By JAMES HALPIN
Anchorage Daily News
June 08, 2008
Once they found the victim's remains, they returned to the scene six times to collect evidence. They interviewed witnesses and scoured the crime scene by land and air. They measured tire tracks. They collected samples for DNA testing.
And, they say, they determined who killed a moose they believe was shot illegally inside a national park.
Alaska's Denali National Park rangers used DNA testing this spring to build the case against Jeff King -- the first time in years park officials have turned to such high-tech forensics, said chief ranger Peter Armington. He wouldn't elaborate on why the techniques were used in this case, citing the pending trial.
King, a four-time Iditarod champion, declined to comment on the charges, though he has pleaded innocent to illegally killing the moose and called the accusations "bogus."
Other wildlife officials say such thorough investigations -- even for misdemeanors -- are not the exception. They are the rule. But while the occasional fish and game violator is sentenced to prison time, more common are fines, probation and the seizure of items used to commit the violations, said Stan Pruszenski, special agent in charge of the Fish and Wildlife Service in Alaska.
Is it worth it?
"I think it's society that makes that decision," said Ed Espinoza, deputy director of the U.S. Fish and Wildlife Service Forensics Lab in Ashland, Ore. "The legal system requires you to have a degree of certainty before you prosecute a case. If you're going to punish somebody, you've got to make sure you're right."
King's attorney, Myron Angstman, said the level of scrutiny in the case seems to be in line with that of a typical wildlife investigation -- even one involving misdemeanor violations.
"Both state and federal fish and game cases seem to have a greater level of investigation than many of the corresponding (misdemeanor) crimes that do not involve fish and game," Angstman said.
Using DNA to investigate and prosecute wildlife violations is hardly novel. Such evidence started showing up in Alaska courts during the early '90s, and Espinoza's lab has been in business for nearly 20 years.
It's the only one-stop-shop facility of its kind in the world, and because of its caseload, it generally only has time to handle federal cases: The lab's 25 analysts process between 700 and 800 cases each year, examining between 5,000 and 7,000 pieces of evidence, he said.
Law enforcement efforts focus on areas perceived to have the biggest problems. For example, Denali's north border, which gets significant hunting pressure, is a target for increased hunting patrols and potentially increased scrutiny during an investigation, Armington said. That location is where King's kill allegedly took place. His case is scheduled to go to trial Aug. 18.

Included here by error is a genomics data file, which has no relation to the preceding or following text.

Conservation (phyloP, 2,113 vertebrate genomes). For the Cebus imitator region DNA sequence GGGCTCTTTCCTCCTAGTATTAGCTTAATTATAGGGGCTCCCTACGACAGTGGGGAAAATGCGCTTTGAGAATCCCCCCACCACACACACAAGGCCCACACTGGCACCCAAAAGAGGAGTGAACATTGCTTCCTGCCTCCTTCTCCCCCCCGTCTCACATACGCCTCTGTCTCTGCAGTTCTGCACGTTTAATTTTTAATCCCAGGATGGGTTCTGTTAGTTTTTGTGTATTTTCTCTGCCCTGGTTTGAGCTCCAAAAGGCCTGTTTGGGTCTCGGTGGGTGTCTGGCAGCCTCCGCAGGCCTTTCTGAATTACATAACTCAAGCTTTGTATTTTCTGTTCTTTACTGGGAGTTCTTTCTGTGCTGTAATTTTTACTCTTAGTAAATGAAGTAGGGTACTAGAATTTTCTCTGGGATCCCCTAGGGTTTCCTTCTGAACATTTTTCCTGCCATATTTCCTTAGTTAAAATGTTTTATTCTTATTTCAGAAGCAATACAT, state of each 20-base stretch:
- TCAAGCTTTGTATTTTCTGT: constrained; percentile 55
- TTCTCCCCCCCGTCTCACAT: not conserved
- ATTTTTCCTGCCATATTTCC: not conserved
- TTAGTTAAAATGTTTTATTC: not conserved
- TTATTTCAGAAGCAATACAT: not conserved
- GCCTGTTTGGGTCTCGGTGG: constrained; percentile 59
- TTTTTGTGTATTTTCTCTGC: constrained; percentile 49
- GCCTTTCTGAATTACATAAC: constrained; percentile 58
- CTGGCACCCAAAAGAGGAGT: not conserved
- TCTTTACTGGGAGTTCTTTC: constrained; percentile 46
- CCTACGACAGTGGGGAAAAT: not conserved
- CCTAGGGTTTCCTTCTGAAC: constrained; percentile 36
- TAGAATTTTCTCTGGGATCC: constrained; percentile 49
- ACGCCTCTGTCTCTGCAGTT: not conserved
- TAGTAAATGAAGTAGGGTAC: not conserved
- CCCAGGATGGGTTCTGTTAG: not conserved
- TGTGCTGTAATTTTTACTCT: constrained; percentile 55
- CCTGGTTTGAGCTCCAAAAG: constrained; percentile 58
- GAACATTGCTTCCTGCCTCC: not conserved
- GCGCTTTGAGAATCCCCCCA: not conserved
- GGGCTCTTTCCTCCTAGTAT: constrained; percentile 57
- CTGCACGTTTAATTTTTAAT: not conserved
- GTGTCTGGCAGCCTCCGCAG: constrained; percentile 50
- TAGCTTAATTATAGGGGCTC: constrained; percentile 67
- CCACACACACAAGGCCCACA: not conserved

The park has 11 law enforcement rangers. About three or four wildlife violations are reported each year, with others likely going unseen and unreported across the vast, remote expanses of the park its rangers can't routinely patrol, he said.
Improvements in technology can help law enforcement track down poachers long after a kill in such situations. But the improvements can also work against investigators, said Capt. Burke Waldron, operations commander for the Alaska Wildlife Troopers.
The Garmin Rino two-way radio, for example, has features of a GPS locator that unscrupulous pilot guides could illegally use to signal the location of game to their partners on the ground, Waldron said.
To counter such high-tech hunting gear, wildlife troopers are using higher-quality cameras for better documentation of violations in the field.
Troopers investigators have fingerprinted weapons, run ballistics tests on ammunition, cast foot and tire prints and even matched human DNA from discarded cigarette butts while pursuing game crimes, Waldron said.
The cost of running a DNA test on animals is similar to what it costs in a human homicide case, he said. But wildlife cases often involve fewer samples and are cheaper as a result.
Federal game officials sometimes use covert tactics like undercover hunts to nab illegal guiding operations, and staging buys -- either on the streets or online -- of illegal animal parts.
Troopers try to focus their energy and resources on wasteful cases and those that have the largest impacts.
For the feds, the priority is crimes involving commercialization of game products -- cases involving things like poached black bear gall bladders or walrus tusks being sold, Pruszenski said.
"We still go through a lot of work," he said. "We have the same rules as the homicide guys do."
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